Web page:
If you were a gamer looking for a GPU upgrade from mid-2017 to mid-2018 you probably spent a few months angry at the GPU market. GPU prices were inflated through most of this period, including a several-month stint where high-end graphics cards were literally selling for more money than entire pre-built gaming PCs. We knew the crypto bubble had burst when GPU prices started coming down, but it wasn’t immediately clear just how badly the market had overheated.
New data from Jon Peddie Research suggests the entire GPU market has been suffering from the mother of all hangovers. The firm released its quarterly data for Q4 2018, allowing us to construct a two-year chart for how much the market has shrunk in the past 24 months.
Note: The data below is confined to the add-in board market, which is strictly between AMD and Nvidia. Intel’s GPU market share in systems that ship without a dGPU is explicitly not considered here.
The tremendous surge in GPU prices we noticed back in Q1 2018 is well attested in the historical record. Less clear, until now, was just how ugly the fall off actually was. Q1 2017 kicked things off with hard declines in sales, markedly stronger than typical seasonality. Beginning in Q2 2017, however, this trend began to reverse. Sales grew exceptionally strongly in both Q2 and Q3, with only a slight seasonal decline in Q4. Q1 2018 should have reflected a seasonal decline. Instead, the market grew briskly.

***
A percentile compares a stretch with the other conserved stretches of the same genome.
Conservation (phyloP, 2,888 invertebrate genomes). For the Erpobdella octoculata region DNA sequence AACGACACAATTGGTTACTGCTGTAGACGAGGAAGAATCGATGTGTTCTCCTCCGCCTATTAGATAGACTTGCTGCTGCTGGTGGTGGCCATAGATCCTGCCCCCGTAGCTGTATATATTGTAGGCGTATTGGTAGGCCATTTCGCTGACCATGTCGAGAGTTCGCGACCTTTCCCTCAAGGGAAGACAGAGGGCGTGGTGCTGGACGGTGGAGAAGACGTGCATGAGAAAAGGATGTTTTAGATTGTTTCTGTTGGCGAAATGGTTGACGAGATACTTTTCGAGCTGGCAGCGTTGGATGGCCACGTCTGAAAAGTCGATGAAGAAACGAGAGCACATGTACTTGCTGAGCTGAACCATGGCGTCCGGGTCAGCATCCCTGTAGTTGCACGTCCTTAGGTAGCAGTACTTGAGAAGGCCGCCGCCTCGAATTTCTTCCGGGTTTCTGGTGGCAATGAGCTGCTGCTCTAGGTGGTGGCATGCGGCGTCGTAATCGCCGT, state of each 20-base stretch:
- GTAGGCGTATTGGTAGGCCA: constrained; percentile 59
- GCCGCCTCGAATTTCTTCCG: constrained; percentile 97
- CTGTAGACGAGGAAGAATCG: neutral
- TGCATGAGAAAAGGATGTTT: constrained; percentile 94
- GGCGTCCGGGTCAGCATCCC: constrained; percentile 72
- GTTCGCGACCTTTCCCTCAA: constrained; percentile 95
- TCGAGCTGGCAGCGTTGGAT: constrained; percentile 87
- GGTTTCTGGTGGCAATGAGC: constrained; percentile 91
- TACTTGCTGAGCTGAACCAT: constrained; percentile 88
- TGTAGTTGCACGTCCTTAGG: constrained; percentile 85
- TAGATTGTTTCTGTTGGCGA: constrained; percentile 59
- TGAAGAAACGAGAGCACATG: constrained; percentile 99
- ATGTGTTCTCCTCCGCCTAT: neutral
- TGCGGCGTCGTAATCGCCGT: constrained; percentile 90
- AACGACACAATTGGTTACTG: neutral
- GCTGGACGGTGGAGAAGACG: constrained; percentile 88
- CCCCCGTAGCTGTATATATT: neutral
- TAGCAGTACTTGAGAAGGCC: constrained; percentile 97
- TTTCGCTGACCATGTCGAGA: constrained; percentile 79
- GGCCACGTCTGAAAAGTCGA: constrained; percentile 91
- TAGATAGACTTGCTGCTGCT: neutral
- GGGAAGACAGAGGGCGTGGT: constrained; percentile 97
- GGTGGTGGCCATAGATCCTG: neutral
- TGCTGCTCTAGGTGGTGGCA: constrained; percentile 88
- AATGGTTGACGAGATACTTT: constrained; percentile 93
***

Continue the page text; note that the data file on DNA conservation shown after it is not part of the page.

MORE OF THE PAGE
The Q2 2018 decline was large, but didn’t necessarily worry investors since crypto was a known bubble, and the yearly sales reports for the entire market still showed a small net increase relative to Q2 2017. In retrospect, this wasn’t a return to business-as-usual, but the beginning of a mammoth crypto hangover.
Sales fell further in Q3 and Q4, despite the fact that Q3 typically shows the strongest gains relative to Q2 in the normal seasonal cycle. According to Jon Peddie, sales in a typical Q3 period rise by an average of 14.9 percent. Last year, they fell 19.2 percent instead. Typical Q4 seasonality predicts a decline of 2.3 percent, not the 10.7 percent that actually occurred.
If you chart the full two years of declines, the GPU market at the end of Q4 2018 was roughly 71 percent the size it was in Q4 2016. The cryptocurrency hangover is substantial. The really ugly thing about these figures is that the GPU market for older cards — even brand-new cards — was actually excellent in Q4 2018, particularly if you were in the market for an AMD RX 570 or RX 580. Nvidia’s GTX 1060, 1070, and 1080 cards were also very good deals at multiple points. Despite this, Q4 2018 sales slumped hard.
In its last conference call, Nvidia stated it believes its GPU business decline will bottom out in Q1 and improve thereafter. We’ve seen some analyst predictions that the recovery and massive inventory correction will continue into Q2 before potentially improving in the back half of the year.